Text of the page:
Also, given how much in Dawkins’ script is left up to a director’s inspiration (his author’s note suggests a seemingly infinite number of ways to divvy up roles and nary a stage direction in sight), heaven help a director who needs to rely on directions.
Fortunately, it is precisely this kind of script at which Matthews excels, and never more so than in his take on Failure, whose virtually nonstop feats of imagination and ingenuity are the very definition of inspired. (The capsizing of the Eastland and the mini-tsunami that costs the lives of the motoring Fails are just one example of the above. Having Nelly “swim” on a caster-based chair or suspended midair by muscular castmates is another.)
Performances are each and every one impeccable, from Carryl’s all-business Gerty to Shalhoub’s spunky Jenny June to Katch’s exquisite Nelly to Quinn’s stalwart Mort to Calarco’s oddly endearing John N.
Chorus members Cristina Gerla, Kristina Johnson, Denver Milord, Gregory Nabours, Brandon Ruiter, Neil Taffe, Gina Torrecilla, and Brittney S. Wheeler play everyone else to perfection, including various timepieces and pets (pooch, parrots, and python), never leaving the stage in as dazzling a display of versatility and physical agility as any cast or audience could hope for. (Matthews is to be saluted, too, for the textbook example Failure provides of non-traditional casting.)
If ever there were a play that comes close to being a musical, Failure: A Love Story is that play, with Nabours’ original music (and arrangements of classic American standards like “Let Me Call You Sweetheart,” “Lover Come Back To Me,” and “I Can’t Give You Anything But Love”) vocalized by cast members both individually and in harmony and accompanied on assorted instruments by the selfsame cast, primarily Nabours on piano with Katch ticking the ivories too from time to time. (Nabours doubles vocally as “The Gramaphone” to melodious effect.)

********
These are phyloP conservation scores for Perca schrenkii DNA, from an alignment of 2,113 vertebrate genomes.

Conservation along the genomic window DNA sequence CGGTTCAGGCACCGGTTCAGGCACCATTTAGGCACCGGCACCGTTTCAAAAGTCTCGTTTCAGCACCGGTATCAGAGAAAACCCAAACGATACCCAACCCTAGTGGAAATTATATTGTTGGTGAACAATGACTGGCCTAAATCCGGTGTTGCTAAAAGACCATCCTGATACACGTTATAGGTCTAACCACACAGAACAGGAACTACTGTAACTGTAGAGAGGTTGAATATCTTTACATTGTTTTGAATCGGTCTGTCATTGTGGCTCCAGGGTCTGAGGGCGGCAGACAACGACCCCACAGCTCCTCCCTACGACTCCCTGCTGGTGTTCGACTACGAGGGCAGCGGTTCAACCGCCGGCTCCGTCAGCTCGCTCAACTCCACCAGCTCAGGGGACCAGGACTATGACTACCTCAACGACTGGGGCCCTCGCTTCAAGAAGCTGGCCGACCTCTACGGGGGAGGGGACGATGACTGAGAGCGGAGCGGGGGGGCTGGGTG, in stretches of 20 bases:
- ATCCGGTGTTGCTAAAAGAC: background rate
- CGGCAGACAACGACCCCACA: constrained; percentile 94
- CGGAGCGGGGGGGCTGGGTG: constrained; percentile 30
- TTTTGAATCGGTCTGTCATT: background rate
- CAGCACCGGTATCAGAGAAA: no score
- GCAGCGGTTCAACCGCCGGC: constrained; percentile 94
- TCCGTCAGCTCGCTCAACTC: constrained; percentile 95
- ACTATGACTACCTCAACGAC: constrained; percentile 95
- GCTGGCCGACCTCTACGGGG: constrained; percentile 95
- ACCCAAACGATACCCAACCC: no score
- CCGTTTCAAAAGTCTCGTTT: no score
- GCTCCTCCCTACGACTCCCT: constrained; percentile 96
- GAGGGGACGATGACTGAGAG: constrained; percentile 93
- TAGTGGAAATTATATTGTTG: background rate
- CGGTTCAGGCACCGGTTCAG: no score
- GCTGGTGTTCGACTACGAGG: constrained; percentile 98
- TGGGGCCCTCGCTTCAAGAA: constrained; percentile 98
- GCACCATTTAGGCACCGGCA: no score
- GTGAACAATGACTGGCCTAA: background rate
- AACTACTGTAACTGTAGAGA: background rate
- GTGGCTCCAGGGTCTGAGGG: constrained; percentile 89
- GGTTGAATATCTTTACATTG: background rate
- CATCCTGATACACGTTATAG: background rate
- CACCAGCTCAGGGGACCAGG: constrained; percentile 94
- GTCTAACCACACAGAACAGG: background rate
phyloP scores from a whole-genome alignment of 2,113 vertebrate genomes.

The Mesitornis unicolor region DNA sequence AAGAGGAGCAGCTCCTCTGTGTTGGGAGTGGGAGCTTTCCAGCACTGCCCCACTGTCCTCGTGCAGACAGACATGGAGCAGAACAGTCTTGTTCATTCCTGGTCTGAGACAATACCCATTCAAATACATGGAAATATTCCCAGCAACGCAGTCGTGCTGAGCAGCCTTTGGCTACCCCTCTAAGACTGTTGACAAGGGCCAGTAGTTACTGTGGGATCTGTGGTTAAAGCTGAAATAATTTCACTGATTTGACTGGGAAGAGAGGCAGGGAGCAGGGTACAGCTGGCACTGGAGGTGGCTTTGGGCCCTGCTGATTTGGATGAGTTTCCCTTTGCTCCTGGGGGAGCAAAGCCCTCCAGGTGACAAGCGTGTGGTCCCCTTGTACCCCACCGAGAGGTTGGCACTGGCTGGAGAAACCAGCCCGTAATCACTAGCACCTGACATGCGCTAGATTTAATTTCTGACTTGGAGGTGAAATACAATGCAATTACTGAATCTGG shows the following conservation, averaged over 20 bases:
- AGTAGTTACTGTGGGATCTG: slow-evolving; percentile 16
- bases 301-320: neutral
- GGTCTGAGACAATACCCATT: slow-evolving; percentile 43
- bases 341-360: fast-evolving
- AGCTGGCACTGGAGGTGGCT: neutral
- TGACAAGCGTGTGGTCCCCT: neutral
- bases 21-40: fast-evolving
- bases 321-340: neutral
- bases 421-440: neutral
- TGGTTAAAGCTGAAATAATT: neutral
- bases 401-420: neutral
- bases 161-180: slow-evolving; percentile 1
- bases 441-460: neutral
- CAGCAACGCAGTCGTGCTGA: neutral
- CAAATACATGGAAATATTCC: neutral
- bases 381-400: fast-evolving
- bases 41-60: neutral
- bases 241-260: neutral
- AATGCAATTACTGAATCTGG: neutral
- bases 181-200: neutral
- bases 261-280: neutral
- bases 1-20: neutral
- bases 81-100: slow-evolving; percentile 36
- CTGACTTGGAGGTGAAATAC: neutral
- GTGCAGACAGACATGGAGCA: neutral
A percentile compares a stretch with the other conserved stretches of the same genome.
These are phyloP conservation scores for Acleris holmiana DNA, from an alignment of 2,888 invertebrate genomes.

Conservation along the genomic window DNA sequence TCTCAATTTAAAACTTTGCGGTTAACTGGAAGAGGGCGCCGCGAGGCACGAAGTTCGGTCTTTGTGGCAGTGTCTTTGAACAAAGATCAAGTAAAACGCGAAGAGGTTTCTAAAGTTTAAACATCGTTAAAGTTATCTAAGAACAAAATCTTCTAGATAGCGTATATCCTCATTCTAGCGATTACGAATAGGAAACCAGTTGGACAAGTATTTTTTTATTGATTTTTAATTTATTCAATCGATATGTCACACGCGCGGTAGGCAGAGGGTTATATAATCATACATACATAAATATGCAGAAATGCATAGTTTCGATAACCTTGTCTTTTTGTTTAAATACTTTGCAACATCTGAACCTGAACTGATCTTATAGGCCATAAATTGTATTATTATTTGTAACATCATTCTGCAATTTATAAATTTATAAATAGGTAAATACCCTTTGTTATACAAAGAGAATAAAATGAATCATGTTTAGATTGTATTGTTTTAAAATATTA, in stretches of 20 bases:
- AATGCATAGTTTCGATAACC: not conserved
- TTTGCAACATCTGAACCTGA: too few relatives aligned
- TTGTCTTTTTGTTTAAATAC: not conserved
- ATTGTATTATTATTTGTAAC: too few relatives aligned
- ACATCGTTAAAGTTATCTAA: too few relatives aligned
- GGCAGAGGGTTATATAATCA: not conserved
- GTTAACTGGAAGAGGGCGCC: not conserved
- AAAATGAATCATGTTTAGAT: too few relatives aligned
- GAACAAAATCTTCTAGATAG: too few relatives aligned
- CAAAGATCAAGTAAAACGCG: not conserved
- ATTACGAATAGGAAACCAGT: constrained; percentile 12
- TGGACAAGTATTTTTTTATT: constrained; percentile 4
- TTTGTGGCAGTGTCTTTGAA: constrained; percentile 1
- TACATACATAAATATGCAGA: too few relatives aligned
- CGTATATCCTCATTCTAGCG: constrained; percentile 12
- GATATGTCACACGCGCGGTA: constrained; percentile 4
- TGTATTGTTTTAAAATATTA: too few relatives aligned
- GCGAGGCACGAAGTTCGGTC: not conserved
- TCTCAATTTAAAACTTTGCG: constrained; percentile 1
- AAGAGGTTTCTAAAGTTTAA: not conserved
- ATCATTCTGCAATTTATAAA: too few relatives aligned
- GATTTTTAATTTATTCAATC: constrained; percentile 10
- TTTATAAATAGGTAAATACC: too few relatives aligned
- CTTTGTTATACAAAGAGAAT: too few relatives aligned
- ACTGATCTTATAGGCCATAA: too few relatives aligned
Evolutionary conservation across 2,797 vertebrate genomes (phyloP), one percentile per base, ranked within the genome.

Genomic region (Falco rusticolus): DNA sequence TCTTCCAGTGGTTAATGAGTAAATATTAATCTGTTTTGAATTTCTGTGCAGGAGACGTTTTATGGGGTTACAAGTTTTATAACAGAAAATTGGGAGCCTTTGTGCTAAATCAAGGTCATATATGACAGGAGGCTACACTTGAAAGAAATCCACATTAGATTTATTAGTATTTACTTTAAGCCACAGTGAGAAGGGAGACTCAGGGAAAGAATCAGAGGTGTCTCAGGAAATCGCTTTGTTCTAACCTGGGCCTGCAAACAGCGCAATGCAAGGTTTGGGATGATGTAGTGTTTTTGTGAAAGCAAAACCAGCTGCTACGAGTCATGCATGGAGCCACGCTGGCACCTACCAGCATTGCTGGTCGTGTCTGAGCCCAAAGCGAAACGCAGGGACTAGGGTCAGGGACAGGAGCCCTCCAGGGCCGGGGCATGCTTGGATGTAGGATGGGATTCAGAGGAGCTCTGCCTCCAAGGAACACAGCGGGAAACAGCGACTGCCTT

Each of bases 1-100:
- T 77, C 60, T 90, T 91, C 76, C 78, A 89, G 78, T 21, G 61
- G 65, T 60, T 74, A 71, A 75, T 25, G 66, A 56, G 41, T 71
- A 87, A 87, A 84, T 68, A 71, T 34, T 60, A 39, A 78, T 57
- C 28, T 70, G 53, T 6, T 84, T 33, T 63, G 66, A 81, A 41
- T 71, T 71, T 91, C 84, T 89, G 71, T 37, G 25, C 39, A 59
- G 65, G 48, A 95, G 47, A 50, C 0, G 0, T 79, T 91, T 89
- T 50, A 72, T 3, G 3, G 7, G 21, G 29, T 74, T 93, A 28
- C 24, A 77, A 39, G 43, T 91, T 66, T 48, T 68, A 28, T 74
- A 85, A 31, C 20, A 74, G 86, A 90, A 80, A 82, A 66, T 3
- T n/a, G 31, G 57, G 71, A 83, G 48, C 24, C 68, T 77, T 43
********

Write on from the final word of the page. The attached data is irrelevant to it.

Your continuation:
Add to all this Janet Roston’s delightful “Johnny Weissmuller” choreography that has the entire cast kicking up their heels and you’ve got far more than simply a “play with music.”
Scenic designer JR Bruce’s supremely ingenious set surrounds the action with three latticework walls filled with lifetimes of accumulated paraphernalia (courtesy of props designer extraordinaire Michael O’Hara), a chest of drawers and several chairs filling in for everything from a Stutz Bearcat to a barge … and more. Allison Dillard’s highly original costumes combine period looks with contemporary flavorings. Matthew Denman has created a vibrant marvel of a lighting design. Erin Walley is scenic painter.
Alternate cast members Ben Campbell, Katie Canavan, Zach Kanner, Katie Kitani, Christopher Salazar, Danni Spring, Hannah Mae Sturges, Jack Sweeney, and Samantha Valdellon take over on Thursday August 20, and when needed.
I absolutely loved Michael Matthews’ take on Philip Dawkins’ Failure: A Love Story. If you don’t fret too much about TMI in the first quarter-hour, I’m guessing that you will too.
GTC Burbank, 1111-b West Olive Avenue, Burbank.
July 24, 2105
Photos: Matthew Denman, John Klopping